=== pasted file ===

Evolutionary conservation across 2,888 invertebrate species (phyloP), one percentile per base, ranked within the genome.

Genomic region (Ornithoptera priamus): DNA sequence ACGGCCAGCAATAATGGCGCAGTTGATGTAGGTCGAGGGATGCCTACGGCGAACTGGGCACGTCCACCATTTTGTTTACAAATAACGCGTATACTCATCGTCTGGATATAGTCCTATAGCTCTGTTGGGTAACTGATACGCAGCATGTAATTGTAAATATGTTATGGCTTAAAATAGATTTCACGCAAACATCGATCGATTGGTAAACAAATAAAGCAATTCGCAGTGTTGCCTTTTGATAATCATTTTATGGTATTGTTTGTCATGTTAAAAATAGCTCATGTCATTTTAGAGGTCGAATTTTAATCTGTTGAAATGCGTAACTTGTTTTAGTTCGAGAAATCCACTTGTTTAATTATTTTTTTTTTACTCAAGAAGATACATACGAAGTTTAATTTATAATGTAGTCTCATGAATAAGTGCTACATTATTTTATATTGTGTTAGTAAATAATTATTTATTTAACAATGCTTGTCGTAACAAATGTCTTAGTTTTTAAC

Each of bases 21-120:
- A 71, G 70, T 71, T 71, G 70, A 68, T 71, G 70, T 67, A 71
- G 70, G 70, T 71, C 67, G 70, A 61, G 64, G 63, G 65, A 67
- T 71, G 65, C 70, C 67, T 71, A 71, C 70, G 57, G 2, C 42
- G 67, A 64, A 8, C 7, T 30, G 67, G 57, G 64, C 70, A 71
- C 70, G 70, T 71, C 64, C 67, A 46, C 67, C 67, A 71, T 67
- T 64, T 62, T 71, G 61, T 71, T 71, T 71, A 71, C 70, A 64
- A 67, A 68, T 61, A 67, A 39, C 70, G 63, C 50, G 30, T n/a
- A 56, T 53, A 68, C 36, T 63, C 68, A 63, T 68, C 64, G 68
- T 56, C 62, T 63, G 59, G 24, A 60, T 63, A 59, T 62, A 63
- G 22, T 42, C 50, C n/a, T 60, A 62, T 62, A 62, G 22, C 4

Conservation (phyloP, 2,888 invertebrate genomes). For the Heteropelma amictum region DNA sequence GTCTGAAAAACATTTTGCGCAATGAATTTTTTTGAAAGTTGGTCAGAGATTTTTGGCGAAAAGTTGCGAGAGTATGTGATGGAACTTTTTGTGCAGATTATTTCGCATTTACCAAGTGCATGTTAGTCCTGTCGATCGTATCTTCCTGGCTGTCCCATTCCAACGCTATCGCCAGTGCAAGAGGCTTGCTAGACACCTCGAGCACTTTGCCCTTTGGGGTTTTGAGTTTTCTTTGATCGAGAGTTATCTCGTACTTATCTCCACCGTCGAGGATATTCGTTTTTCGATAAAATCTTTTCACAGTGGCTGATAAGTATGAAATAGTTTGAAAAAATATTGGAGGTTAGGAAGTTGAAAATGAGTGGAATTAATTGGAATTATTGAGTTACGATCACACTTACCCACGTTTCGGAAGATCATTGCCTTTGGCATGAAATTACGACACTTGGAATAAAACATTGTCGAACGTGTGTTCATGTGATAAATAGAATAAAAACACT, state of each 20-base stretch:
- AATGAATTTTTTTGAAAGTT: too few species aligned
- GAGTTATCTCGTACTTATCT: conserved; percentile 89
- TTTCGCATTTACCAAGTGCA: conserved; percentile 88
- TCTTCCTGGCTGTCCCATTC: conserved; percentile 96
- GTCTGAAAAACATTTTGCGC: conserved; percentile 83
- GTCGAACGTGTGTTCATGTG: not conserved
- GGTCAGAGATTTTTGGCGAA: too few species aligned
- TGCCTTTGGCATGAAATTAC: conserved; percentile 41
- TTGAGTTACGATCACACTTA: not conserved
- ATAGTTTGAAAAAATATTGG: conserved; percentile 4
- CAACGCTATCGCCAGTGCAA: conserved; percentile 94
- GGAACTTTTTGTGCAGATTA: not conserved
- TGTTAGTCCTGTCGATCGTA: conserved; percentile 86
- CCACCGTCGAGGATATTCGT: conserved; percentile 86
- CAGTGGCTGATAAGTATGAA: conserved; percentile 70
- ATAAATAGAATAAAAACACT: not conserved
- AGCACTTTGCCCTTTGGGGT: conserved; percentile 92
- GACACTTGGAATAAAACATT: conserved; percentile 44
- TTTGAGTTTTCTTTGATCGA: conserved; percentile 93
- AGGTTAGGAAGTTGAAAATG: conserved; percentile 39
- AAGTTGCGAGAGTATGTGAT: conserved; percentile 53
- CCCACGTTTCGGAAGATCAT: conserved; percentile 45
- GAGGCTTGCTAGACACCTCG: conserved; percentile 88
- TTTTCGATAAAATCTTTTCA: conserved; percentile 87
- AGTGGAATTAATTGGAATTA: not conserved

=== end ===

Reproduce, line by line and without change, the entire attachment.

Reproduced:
Evolutionary conservation across 2,888 invertebrate species (phyloP), one percentile per base, ranked within the genome.

Genomic region (Ornithoptera priamus): DNA sequence ACGGCCAGCAATAATGGCGCAGTTGATGTAGGTCGAGGGATGCCTACGGCGAACTGGGCACGTCCACCATTTTGTTTACAAATAACGCGTATACTCATCGTCTGGATATAGTCCTATAGCTCTGTTGGGTAACTGATACGCAGCATGTAATTGTAAATATGTTATGGCTTAAAATAGATTTCACGCAAACATCGATCGATTGGTAAACAAATAAAGCAATTCGCAGTGTTGCCTTTTGATAATCATTTTATGGTATTGTTTGTCATGTTAAAAATAGCTCATGTCATTTTAGAGGTCGAATTTTAATCTGTTGAAATGCGTAACTTGTTTTAGTTCGAGAAATCCACTTGTTTAATTATTTTTTTTTTACTCAAGAAGATACATACGAAGTTTAATTTATAATGTAGTCTCATGAATAAGTGCTACATTATTTTATATTGTGTTAGTAAATAATTATTTATTTAACAATGCTTGTCGTAACAAATGTCTTAGTTTTTAAC

Each of bases 21-120:
- A 71, G 70, T 71, T 71, G 70, A 68, T 71, G 70, T 67, A 71
- G 70, G 70, T 71, C 67, G 70, A 61, G 64, G 63, G 65, A 67
- T 71, G 65, C 70, C 67, T 71, A 71, C 70, G 57, G 2, C 42
- G 67, A 64, A 8, C 7, T 30, G 67, G 57, G 64, C 70, A 71
- C 70, G 70, T 71, C 64, C 67, A 46, C 67, C 67, A 71, T 67
- T 64, T 62, T 71, G 61, T 71, T 71, T 71, A 71, C 70, A 64
- A 67, A 68, T 61, A 67, A 39, C 70, G 63, C 50, G 30, T n/a
- A 56, T 53, A 68, C 36, T 63, C 68, A 63, T 68, C 64, G 68
- T 56, C 62, T 63, G 59, G 24, A 60, T 63, A 59, T 62, A 63
- G 22, T 42, C 50, C n/a, T 60, A 62, T 62, A 62, G 22, C 4

Conservation (phyloP, 2,888 invertebrate genomes). For the Heteropelma amictum region DNA sequence GTCTGAAAAACATTTTGCGCAATGAATTTTTTTGAAAGTTGGTCAGAGATTTTTGGCGAAAAGTTGCGAGAGTATGTGATGGAACTTTTTGTGCAGATTATTTCGCATTTACCAAGTGCATGTTAGTCCTGTCGATCGTATCTTCCTGGCTGTCCCATTCCAACGCTATCGCCAGTGCAAGAGGCTTGCTAGACACCTCGAGCACTTTGCCCTTTGGGGTTTTGAGTTTTCTTTGATCGAGAGTTATCTCGTACTTATCTCCACCGTCGAGGATATTCGTTTTTCGATAAAATCTTTTCACAGTGGCTGATAAGTATGAAATAGTTTGAAAAAATATTGGAGGTTAGGAAGTTGAAAATGAGTGGAATTAATTGGAATTATTGAGTTACGATCACACTTACCCACGTTTCGGAAGATCATTGCCTTTGGCATGAAATTACGACACTTGGAATAAAACATTGTCGAACGTGTGTTCATGTGATAAATAGAATAAAAACACT, state of each 20-base stretch:
- AATGAATTTTTTTGAAAGTT: too few species aligned
- GAGTTATCTCGTACTTATCT: conserved; percentile 89
- TTTCGCATTTACCAAGTGCA: conserved; percentile 88
- TCTTCCTGGCTGTCCCATTC: conserved; percentile 96
- GTCTGAAAAACATTTTGCGC: conserved; percentile 83
- GTCGAACGTGTGTTCATGTG: not conserved
- GGTCAGAGATTTTTGGCGAA: too few species aligned
- TGCCTTTGGCATGAAATTAC: conserved; percentile 41
- TTGAGTTACGATCACACTTA: not conserved
- ATAGTTTGAAAAAATATTGG: conserved; percentile 4
- CAACGCTATCGCCAGTGCAA: conserved; percentile 94
- GGAACTTTTTGTGCAGATTA: not conserved
- TGTTAGTCCTGTCGATCGTA: conserved; percentile 86
- CCACCGTCGAGGATATTCGT: conserved; percentile 86
- CAGTGGCTGATAAGTATGAA: conserved; percentile 70
- ATAAATAGAATAAAAACACT: not conserved
- AGCACTTTGCCCTTTGGGGT: conserved; percentile 92
- GACACTTGGAATAAAACATT: conserved; percentile 44
- TTTGAGTTTTCTTTGATCGA: conserved; percentile 93
- AGGTTAGGAAGTTGAAAATG: conserved; percentile 39
- AAGTTGCGAGAGTATGTGAT: conserved; percentile 53
- CCCACGTTTCGGAAGATCAT: conserved; percentile 45
- GAGGCTTGCTAGACACCTCG: conserved; percentile 88
- TTTTCGATAAAATCTTTTCA: conserved; percentile 87
- AGTGGAATTAATTGGAATTA: not conserved